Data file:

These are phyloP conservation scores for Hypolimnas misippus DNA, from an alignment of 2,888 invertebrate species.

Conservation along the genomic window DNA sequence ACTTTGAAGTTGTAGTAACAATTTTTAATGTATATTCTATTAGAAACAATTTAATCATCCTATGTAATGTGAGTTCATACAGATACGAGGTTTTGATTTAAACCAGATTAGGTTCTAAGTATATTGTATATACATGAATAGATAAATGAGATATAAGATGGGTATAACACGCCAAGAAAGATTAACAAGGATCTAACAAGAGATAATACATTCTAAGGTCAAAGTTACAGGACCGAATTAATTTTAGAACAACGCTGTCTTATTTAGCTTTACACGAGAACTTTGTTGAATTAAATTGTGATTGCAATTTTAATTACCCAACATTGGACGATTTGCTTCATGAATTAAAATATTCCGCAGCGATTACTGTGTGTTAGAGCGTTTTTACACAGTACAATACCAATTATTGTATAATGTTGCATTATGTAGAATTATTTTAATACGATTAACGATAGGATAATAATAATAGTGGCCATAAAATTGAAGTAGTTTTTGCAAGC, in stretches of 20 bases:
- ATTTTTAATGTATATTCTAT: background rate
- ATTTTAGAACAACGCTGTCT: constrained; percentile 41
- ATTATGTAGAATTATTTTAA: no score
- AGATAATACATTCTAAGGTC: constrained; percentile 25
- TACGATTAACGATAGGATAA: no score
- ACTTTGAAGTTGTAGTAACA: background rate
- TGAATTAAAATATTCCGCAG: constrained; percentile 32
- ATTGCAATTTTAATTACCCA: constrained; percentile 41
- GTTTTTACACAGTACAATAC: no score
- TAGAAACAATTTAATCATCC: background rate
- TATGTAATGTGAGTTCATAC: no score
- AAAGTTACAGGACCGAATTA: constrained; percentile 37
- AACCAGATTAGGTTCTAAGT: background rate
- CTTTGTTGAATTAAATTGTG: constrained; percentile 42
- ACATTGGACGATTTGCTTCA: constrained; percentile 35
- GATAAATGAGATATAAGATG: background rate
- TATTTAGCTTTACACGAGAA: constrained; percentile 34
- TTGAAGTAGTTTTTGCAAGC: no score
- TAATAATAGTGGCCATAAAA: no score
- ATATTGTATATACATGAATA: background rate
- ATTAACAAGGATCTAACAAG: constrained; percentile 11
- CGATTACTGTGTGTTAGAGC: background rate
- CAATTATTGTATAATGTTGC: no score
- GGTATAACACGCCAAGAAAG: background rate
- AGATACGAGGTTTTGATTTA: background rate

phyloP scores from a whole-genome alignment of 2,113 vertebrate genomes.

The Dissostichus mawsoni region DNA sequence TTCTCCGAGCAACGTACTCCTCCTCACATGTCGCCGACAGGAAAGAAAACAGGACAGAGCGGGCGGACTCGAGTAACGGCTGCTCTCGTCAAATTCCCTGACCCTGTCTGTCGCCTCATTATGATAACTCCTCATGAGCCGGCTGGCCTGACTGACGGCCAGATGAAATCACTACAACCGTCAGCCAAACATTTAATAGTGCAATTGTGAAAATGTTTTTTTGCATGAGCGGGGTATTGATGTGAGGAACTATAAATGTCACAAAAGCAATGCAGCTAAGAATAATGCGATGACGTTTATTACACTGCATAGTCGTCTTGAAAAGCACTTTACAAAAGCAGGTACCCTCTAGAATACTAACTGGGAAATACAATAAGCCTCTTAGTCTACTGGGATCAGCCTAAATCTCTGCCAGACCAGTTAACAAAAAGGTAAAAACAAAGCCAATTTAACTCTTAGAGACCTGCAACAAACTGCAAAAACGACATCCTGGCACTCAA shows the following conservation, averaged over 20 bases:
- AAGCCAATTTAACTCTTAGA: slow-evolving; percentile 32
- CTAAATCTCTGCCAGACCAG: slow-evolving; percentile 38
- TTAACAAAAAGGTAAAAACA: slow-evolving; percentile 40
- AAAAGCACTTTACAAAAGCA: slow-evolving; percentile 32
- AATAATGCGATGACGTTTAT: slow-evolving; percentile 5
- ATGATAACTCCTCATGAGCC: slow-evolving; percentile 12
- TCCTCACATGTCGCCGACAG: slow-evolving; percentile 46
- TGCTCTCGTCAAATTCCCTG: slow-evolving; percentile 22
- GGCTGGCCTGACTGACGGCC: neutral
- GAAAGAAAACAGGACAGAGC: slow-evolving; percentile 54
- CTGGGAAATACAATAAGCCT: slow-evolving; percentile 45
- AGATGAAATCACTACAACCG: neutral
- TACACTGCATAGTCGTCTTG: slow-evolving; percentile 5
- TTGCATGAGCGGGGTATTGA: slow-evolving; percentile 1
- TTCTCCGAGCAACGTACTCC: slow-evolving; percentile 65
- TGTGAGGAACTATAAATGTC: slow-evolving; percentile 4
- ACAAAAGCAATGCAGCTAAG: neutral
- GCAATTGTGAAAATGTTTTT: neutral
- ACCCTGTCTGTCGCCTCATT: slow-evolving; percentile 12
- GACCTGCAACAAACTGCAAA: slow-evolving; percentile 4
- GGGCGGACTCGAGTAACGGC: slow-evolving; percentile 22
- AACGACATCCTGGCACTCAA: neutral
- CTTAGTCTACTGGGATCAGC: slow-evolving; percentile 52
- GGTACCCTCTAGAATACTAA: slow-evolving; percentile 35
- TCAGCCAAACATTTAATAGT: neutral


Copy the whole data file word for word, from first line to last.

These are phyloP conservation scores for Hypolimnas misippus DNA, from an alignment of 2,888 invertebrate species.

Conservation along the genomic window DNA sequence ACTTTGAAGTTGTAGTAACAATTTTTAATGTATATTCTATTAGAAACAATTTAATCATCCTATGTAATGTGAGTTCATACAGATACGAGGTTTTGATTTAAACCAGATTAGGTTCTAAGTATATTGTATATACATGAATAGATAAATGAGATATAAGATGGGTATAACACGCCAAGAAAGATTAACAAGGATCTAACAAGAGATAATACATTCTAAGGTCAAAGTTACAGGACCGAATTAATTTTAGAACAACGCTGTCTTATTTAGCTTTACACGAGAACTTTGTTGAATTAAATTGTGATTGCAATTTTAATTACCCAACATTGGACGATTTGCTTCATGAATTAAAATATTCCGCAGCGATTACTGTGTGTTAGAGCGTTTTTACACAGTACAATACCAATTATTGTATAATGTTGCATTATGTAGAATTATTTTAATACGATTAACGATAGGATAATAATAATAGTGGCCATAAAATTGAAGTAGTTTTTGCAAGC, in stretches of 20 bases:
- ATTTTTAATGTATATTCTAT: background rate
- ATTTTAGAACAACGCTGTCT: constrained; percentile 41
- ATTATGTAGAATTATTTTAA: no score
- AGATAATACATTCTAAGGTC: constrained; percentile 25
- TACGATTAACGATAGGATAA: no score
- ACTTTGAAGTTGTAGTAACA: background rate
- TGAATTAAAATATTCCGCAG: constrained; percentile 32
- ATTGCAATTTTAATTACCCA: constrained; percentile 41
- GTTTTTACACAGTACAATAC: no score
- TAGAAACAATTTAATCATCC: background rate
- TATGTAATGTGAGTTCATAC: no score
- AAAGTTACAGGACCGAATTA: constrained; percentile 37
- AACCAGATTAGGTTCTAAGT: background rate
- CTTTGTTGAATTAAATTGTG: constrained; percentile 42
- ACATTGGACGATTTGCTTCA: constrained; percentile 35
- GATAAATGAGATATAAGATG: background rate
- TATTTAGCTTTACACGAGAA: constrained; percentile 34
- TTGAAGTAGTTTTTGCAAGC: no score
- TAATAATAGTGGCCATAAAA: no score
- ATATTGTATATACATGAATA: background rate
- ATTAACAAGGATCTAACAAG: constrained; percentile 11
- CGATTACTGTGTGTTAGAGC: background rate
- CAATTATTGTATAATGTTGC: no score
- GGTATAACACGCCAAGAAAG: background rate
- AGATACGAGGTTTTGATTTA: background rate

phyloP scores from a whole-genome alignment of 2,113 vertebrate genomes.

The Dissostichus mawsoni region DNA sequence TTCTCCGAGCAACGTACTCCTCCTCACATGTCGCCGACAGGAAAGAAAACAGGACAGAGCGGGCGGACTCGAGTAACGGCTGCTCTCGTCAAATTCCCTGACCCTGTCTGTCGCCTCATTATGATAACTCCTCATGAGCCGGCTGGCCTGACTGACGGCCAGATGAAATCACTACAACCGTCAGCCAAACATTTAATAGTGCAATTGTGAAAATGTTTTTTTGCATGAGCGGGGTATTGATGTGAGGAACTATAAATGTCACAAAAGCAATGCAGCTAAGAATAATGCGATGACGTTTATTACACTGCATAGTCGTCTTGAAAAGCACTTTACAAAAGCAGGTACCCTCTAGAATACTAACTGGGAAATACAATAAGCCTCTTAGTCTACTGGGATCAGCCTAAATCTCTGCCAGACCAGTTAACAAAAAGGTAAAAACAAAGCCAATTTAACTCTTAGAGACCTGCAACAAACTGCAAAAACGACATCCTGGCACTCAA shows the following conservation, averaged over 20 bases:
- AAGCCAATTTAACTCTTAGA: slow-evolving; percentile 32
- CTAAATCTCTGCCAGACCAG: slow-evolving; percentile 38
- TTAACAAAAAGGTAAAAACA: slow-evolving; percentile 40
- AAAAGCACTTTACAAAAGCA: slow-evolving; percentile 32
- AATAATGCGATGACGTTTAT: slow-evolving; percentile 5
- ATGATAACTCCTCATGAGCC: slow-evolving; percentile 12
- TCCTCACATGTCGCCGACAG: slow-evolving; percentile 46
- TGCTCTCGTCAAATTCCCTG: slow-evolving; percentile 22
- GGCTGGCCTGACTGACGGCC: neutral
- GAAAGAAAACAGGACAGAGC: slow-evolving; percentile 54
- CTGGGAAATACAATAAGCCT: slow-evolving; percentile 45
- AGATGAAATCACTACAACCG: neutral
- TACACTGCATAGTCGTCTTG: slow-evolving; percentile 5
- TTGCATGAGCGGGGTATTGA: slow-evolving; percentile 1
- TTCTCCGAGCAACGTACTCC: slow-evolving; percentile 65
- TGTGAGGAACTATAAATGTC: slow-evolving; percentile 4
- ACAAAAGCAATGCAGCTAAG: neutral
- GCAATTGTGAAAATGTTTTT: neutral
- ACCCTGTCTGTCGCCTCATT: slow-evolving; percentile 12
- GACCTGCAACAAACTGCAAA: slow-evolving; percentile 4
- GGGCGGACTCGAGTAACGGC: slow-evolving; percentile 22
- AACGACATCCTGGCACTCAA: neutral
- CTTAGTCTACTGGGATCAGC: slow-evolving; percentile 52
- GGTACCCTCTAGAATACTAA: slow-evolving; percentile 35
- TCAGCCAAACATTTAATAGT: neutral